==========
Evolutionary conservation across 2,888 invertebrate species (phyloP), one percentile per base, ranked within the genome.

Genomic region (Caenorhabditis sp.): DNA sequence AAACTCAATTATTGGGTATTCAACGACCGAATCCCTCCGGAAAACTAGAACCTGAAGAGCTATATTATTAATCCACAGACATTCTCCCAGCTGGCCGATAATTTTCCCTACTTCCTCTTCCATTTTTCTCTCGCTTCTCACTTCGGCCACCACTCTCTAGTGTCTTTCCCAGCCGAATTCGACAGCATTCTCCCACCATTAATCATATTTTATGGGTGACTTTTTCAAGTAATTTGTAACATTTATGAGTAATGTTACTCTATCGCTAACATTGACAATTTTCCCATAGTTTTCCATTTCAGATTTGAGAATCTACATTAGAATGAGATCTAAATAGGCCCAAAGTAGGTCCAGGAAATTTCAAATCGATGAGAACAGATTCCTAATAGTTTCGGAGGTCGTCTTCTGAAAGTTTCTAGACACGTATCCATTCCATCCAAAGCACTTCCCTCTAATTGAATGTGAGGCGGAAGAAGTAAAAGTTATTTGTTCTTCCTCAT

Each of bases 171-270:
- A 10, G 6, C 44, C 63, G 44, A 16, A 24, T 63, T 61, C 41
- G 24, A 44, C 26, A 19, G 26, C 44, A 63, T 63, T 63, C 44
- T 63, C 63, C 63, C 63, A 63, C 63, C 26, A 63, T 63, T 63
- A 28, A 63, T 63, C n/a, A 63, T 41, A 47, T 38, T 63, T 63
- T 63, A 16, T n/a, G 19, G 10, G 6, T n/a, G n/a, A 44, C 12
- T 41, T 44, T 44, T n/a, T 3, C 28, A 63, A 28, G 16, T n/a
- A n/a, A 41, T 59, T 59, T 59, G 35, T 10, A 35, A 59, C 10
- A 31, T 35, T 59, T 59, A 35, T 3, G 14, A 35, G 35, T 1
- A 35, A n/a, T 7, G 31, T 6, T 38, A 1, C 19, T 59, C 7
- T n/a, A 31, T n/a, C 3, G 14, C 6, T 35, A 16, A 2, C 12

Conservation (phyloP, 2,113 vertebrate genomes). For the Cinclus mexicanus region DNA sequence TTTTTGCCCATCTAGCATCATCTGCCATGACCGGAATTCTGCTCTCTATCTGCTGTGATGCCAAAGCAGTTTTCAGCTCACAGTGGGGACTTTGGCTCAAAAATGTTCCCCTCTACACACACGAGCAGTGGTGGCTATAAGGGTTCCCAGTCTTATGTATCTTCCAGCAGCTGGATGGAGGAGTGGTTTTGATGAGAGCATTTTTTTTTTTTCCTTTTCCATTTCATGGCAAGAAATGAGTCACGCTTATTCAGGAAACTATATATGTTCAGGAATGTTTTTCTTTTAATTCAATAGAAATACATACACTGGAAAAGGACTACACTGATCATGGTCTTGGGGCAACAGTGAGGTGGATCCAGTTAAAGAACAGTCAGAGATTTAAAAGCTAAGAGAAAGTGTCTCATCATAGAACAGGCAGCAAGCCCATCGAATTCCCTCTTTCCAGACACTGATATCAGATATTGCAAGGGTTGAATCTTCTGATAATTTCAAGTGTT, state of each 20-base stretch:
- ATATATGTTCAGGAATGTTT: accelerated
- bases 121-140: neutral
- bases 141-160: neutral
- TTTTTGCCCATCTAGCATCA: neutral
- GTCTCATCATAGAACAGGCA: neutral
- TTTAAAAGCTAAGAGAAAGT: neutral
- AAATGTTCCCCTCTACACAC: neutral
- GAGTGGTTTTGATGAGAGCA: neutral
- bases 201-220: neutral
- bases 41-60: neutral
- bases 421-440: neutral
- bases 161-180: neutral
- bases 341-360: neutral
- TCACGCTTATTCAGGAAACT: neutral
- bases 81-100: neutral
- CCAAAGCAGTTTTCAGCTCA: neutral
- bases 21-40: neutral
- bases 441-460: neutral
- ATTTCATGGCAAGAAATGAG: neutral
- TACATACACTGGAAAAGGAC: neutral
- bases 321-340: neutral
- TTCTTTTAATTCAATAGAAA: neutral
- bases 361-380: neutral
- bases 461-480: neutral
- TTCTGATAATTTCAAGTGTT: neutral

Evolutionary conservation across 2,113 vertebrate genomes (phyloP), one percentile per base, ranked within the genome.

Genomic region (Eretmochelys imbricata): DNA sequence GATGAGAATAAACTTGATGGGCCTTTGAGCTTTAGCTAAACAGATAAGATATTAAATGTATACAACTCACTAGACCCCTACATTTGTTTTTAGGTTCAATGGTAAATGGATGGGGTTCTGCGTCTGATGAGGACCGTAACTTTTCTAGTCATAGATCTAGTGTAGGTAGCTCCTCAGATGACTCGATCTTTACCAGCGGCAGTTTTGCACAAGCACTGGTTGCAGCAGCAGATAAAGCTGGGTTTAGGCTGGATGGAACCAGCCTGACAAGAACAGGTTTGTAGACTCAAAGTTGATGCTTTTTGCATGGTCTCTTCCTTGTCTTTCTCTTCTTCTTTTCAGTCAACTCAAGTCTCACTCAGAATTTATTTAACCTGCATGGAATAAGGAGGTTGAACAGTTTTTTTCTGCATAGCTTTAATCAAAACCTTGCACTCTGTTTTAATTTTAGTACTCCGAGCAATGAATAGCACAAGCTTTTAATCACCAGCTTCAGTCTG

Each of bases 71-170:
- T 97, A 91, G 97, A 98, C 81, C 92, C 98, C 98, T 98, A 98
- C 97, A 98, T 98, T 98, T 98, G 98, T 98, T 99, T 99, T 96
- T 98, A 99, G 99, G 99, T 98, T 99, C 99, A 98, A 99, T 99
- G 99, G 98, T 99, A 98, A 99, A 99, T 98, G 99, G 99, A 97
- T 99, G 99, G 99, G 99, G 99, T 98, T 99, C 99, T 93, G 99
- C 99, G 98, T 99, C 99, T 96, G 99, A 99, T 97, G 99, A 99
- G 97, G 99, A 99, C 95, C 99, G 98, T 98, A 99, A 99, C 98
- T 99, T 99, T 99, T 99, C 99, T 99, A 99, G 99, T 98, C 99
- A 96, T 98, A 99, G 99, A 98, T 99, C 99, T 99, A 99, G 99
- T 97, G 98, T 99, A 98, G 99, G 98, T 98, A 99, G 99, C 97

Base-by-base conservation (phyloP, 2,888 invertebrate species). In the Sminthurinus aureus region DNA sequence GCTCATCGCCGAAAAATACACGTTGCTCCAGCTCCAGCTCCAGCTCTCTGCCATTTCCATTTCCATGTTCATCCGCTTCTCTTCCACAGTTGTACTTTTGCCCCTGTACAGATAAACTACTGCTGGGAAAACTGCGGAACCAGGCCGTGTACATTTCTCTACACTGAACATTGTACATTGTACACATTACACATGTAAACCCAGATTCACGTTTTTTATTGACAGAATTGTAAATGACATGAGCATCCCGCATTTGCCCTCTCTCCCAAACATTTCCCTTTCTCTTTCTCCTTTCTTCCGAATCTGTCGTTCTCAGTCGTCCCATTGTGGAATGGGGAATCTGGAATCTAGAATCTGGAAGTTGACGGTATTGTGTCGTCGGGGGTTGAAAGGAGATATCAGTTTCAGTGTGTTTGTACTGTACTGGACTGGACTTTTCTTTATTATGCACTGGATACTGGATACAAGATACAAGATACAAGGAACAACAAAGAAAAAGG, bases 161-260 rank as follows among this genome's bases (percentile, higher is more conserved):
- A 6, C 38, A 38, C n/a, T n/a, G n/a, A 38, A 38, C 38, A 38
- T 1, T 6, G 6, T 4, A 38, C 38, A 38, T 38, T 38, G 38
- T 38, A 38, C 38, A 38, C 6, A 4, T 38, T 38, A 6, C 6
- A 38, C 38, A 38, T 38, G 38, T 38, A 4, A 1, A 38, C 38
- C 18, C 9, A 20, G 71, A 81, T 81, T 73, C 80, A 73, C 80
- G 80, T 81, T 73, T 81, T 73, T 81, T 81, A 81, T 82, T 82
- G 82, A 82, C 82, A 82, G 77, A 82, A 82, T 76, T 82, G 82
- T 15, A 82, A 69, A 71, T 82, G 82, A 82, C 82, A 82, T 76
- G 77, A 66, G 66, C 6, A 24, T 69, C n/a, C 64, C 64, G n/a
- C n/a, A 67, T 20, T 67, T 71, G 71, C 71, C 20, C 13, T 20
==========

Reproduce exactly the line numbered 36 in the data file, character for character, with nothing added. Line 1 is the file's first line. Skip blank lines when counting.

- TTCTTTTAATTCAATAGAAA: neutral